Technically there's no difference, aida is a type of evenweave - meaning that it has the same number of threads in the warp (vertical) and weft (horizontal). Most cross stitch fabrics are evenweaves but there are a small number that are unevenweaves.
Aida is a blockweave, meaning that each square is made a group of threads - you can see that in this picture. Aida is sold in various counts indicating the number of blocks in an inch. The most common counts are 11ct, 14ct, 16ct, and 18ct. The higher the number, the smaller your stitches will be and the smaller your finished design will turn out.
This is 14ct aida in Soft Mocha from Wichelt.
And here's some stitching on aida were you can see how each stitch covers one square on the fabric.
Commonly known as evenweaves are the fabrics that aren't block weaves, the threads are not arranged in groups. Examples of evenweave fabrics are jobelan, lugana, brittney, davosa, murano, monaco. They are available in various counts, most commonly 20ct to 32ct, This denotes the number of threads per inch. Each stitch is usually formed over a grid of two threads square but more about that below.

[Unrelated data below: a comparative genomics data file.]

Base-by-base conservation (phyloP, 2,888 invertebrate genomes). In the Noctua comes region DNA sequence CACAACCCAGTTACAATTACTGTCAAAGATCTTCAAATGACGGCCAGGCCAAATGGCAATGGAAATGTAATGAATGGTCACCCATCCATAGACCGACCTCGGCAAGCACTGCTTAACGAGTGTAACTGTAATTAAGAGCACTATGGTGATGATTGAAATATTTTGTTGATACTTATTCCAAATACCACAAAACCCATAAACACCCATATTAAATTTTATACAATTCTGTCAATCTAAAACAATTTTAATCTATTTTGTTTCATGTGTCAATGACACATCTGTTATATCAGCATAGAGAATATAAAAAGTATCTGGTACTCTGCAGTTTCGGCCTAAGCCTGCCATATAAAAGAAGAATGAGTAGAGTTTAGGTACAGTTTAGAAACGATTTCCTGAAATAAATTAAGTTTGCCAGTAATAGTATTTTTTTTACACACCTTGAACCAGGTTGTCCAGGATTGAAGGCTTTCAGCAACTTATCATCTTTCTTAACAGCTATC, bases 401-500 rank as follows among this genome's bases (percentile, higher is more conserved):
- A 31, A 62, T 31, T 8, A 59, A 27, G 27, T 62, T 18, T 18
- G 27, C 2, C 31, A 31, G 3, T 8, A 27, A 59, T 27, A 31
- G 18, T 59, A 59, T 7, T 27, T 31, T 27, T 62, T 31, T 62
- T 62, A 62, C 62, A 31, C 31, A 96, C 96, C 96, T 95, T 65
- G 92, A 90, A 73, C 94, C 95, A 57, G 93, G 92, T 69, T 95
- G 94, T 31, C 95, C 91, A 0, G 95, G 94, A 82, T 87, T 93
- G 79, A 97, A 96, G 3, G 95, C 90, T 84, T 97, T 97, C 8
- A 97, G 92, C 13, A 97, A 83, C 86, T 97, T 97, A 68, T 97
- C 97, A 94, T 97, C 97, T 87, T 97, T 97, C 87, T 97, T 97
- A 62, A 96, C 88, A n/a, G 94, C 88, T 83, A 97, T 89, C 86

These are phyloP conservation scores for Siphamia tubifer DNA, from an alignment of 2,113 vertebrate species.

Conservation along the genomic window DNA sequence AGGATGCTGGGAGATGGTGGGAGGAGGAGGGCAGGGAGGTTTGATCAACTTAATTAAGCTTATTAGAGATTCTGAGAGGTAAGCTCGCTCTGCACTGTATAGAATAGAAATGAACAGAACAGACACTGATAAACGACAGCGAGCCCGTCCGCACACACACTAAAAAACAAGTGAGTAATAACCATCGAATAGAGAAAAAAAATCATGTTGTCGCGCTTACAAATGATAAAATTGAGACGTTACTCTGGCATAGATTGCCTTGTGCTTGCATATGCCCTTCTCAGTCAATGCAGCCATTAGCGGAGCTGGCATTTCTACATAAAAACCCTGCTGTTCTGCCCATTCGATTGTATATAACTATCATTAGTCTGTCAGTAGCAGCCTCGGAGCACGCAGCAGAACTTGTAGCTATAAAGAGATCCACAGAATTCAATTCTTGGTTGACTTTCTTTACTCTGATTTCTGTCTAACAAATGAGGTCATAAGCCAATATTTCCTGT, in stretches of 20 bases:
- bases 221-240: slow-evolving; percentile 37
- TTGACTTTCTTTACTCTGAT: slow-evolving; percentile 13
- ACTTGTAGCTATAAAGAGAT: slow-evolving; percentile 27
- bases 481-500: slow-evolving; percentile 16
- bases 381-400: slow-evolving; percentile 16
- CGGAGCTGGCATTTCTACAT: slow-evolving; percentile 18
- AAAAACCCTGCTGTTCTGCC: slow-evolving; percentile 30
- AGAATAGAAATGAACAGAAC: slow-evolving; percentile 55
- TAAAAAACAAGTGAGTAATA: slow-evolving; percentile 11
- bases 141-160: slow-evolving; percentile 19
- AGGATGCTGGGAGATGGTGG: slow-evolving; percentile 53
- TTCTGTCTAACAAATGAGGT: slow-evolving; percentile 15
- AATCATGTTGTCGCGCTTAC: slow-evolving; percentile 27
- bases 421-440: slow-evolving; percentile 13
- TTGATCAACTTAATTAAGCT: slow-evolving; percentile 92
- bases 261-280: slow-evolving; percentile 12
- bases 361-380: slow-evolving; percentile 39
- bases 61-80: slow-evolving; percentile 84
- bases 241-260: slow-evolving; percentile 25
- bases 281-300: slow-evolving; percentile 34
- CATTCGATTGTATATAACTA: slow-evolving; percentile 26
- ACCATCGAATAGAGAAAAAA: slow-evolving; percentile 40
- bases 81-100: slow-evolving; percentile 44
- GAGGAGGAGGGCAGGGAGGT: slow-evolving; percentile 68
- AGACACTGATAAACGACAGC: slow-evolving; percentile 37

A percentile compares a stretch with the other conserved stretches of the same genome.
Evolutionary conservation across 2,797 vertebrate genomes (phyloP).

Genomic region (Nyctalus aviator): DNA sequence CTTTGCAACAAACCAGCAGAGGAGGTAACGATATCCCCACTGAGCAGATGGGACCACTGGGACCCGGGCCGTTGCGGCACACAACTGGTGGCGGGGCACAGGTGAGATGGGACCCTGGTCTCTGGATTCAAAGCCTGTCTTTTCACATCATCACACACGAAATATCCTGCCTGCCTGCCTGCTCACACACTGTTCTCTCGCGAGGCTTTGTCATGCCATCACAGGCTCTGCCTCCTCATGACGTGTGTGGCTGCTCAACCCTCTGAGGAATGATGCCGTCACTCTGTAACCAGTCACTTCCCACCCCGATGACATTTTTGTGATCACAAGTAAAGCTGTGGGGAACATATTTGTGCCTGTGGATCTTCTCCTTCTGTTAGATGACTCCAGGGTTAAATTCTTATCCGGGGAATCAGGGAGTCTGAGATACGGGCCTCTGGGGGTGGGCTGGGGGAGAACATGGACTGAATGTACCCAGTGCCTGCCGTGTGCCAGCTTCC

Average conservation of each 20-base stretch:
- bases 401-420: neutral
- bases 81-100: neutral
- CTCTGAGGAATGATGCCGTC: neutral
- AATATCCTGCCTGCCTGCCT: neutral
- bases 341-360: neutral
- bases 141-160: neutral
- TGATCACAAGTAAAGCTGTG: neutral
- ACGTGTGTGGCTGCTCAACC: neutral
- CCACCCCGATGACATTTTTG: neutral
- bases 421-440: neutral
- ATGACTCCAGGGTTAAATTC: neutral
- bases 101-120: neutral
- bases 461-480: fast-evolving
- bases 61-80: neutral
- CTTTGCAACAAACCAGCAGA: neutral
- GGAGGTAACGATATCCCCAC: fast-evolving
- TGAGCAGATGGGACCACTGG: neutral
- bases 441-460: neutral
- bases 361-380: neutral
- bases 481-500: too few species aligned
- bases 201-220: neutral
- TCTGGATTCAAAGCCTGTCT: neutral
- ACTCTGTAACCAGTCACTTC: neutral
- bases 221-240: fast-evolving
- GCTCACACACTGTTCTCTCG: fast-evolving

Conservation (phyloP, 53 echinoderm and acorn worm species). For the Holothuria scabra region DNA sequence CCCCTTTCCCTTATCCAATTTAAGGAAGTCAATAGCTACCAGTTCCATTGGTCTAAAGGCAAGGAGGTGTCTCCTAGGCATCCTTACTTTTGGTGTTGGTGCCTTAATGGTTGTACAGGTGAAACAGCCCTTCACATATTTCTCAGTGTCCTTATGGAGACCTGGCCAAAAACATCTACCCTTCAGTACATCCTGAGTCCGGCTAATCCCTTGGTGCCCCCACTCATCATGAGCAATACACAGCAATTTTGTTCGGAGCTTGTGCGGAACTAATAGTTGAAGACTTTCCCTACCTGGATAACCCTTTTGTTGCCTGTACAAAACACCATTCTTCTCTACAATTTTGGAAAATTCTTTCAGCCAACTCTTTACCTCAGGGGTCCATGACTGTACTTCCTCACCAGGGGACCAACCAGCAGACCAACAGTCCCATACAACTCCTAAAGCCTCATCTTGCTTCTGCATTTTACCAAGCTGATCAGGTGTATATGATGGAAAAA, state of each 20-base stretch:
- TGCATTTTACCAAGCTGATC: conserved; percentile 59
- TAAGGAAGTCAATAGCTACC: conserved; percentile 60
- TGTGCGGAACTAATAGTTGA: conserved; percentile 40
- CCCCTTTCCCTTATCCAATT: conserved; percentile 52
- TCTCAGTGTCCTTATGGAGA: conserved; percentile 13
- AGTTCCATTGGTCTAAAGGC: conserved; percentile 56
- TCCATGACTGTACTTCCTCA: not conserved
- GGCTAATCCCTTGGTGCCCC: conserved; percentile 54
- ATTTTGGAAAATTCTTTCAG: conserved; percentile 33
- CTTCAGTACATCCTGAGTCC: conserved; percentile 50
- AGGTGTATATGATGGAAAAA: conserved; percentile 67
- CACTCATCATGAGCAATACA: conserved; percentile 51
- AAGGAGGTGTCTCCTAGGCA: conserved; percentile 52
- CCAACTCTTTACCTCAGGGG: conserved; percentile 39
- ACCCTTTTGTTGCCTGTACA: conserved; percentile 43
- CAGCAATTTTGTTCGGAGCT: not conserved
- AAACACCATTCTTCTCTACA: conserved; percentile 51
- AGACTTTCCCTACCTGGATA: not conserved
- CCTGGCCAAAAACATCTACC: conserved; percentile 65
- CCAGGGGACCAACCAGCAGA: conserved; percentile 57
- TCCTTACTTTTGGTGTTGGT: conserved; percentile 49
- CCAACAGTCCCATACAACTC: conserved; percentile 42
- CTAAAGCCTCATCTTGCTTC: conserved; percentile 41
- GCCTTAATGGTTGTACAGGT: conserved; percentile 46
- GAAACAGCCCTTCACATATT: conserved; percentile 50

This is Jobelan Lambswool 28ct from Wichelt.
And finally there is linen, also an evenweave but the difference here is the fibre used to make the fabric. Linen is made from flax, a natural plant fibre, and because of this it will have slubs or flaws in the fabric. Linen comes in various counts from 25ct to 50ct. Stitches are usually made over two threads on linen.
This is 28ct Natural Linen from Wichelt - you can clearly see the slubs in this picture.
Here's some stitching on an evenweave where you can see each stitch covers two threads vertically and two threads horizontally. This is known as stitching over two. You can see below the arrangement of the threads. Bring your needle up at 1, down at 2, up at 3 and down at 4 to complete the stitch.
The huge advantage to evenweave though is that you can stitch over one thread to make tiny stitches (sometimes known as petit point). The alphabet below is stitched over one thread.